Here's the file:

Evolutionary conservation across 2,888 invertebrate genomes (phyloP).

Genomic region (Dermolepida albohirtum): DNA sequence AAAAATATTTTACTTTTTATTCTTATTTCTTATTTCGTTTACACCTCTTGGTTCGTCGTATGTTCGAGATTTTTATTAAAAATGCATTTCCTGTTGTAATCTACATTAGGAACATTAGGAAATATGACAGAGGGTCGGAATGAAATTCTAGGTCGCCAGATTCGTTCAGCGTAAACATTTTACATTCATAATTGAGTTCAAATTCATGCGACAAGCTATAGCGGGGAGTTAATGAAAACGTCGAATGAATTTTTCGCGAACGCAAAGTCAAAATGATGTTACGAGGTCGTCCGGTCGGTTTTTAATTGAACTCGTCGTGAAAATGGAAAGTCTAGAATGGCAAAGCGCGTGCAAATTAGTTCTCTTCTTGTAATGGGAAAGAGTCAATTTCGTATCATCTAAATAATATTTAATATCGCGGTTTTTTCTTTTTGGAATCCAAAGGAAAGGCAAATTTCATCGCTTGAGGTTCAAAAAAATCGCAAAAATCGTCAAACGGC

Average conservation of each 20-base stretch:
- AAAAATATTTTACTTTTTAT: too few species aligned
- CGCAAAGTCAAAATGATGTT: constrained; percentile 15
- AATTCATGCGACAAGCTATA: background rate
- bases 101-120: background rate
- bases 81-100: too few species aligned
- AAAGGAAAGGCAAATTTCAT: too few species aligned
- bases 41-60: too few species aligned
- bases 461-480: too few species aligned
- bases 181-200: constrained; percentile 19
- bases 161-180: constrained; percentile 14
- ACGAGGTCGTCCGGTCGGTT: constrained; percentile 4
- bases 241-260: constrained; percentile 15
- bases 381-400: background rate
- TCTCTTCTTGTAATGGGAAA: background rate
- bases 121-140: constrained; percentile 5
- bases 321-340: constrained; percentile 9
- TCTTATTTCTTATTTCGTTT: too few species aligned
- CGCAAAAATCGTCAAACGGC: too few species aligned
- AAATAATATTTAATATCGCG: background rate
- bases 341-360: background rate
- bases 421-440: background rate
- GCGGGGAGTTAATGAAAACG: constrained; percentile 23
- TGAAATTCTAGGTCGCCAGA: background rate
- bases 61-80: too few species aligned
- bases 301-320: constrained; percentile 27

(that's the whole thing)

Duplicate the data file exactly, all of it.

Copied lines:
Evolutionary conservation across 2,888 invertebrate genomes (phyloP).

Genomic region (Dermolepida albohirtum): DNA sequence AAAAATATTTTACTTTTTATTCTTATTTCTTATTTCGTTTACACCTCTTGGTTCGTCGTATGTTCGAGATTTTTATTAAAAATGCATTTCCTGTTGTAATCTACATTAGGAACATTAGGAAATATGACAGAGGGTCGGAATGAAATTCTAGGTCGCCAGATTCGTTCAGCGTAAACATTTTACATTCATAATTGAGTTCAAATTCATGCGACAAGCTATAGCGGGGAGTTAATGAAAACGTCGAATGAATTTTTCGCGAACGCAAAGTCAAAATGATGTTACGAGGTCGTCCGGTCGGTTTTTAATTGAACTCGTCGTGAAAATGGAAAGTCTAGAATGGCAAAGCGCGTGCAAATTAGTTCTCTTCTTGTAATGGGAAAGAGTCAATTTCGTATCATCTAAATAATATTTAATATCGCGGTTTTTTCTTTTTGGAATCCAAAGGAAAGGCAAATTTCATCGCTTGAGGTTCAAAAAAATCGCAAAAATCGTCAAACGGC

Average conservation of each 20-base stretch:
- AAAAATATTTTACTTTTTAT: too few species aligned
- CGCAAAGTCAAAATGATGTT: constrained; percentile 15
- AATTCATGCGACAAGCTATA: background rate
- bases 101-120: background rate
- bases 81-100: too few species aligned
- AAAGGAAAGGCAAATTTCAT: too few species aligned
- bases 41-60: too few species aligned
- bases 461-480: too few species aligned
- bases 181-200: constrained; percentile 19
- bases 161-180: constrained; percentile 14
- ACGAGGTCGTCCGGTCGGTT: constrained; percentile 4
- bases 241-260: constrained; percentile 15
- bases 381-400: background rate
- TCTCTTCTTGTAATGGGAAA: background rate
- bases 121-140: constrained; percentile 5
- bases 321-340: constrained; percentile 9
- TCTTATTTCTTATTTCGTTT: too few species aligned
- CGCAAAAATCGTCAAACGGC: too few species aligned
- AAATAATATTTAATATCGCG: background rate
- bases 341-360: background rate
- bases 421-440: background rate
- GCGGGGAGTTAATGAAAACG: constrained; percentile 23
- TGAAATTCTAGGTCGCCAGA: background rate
- bases 61-80: too few species aligned
- bases 301-320: constrained; percentile 27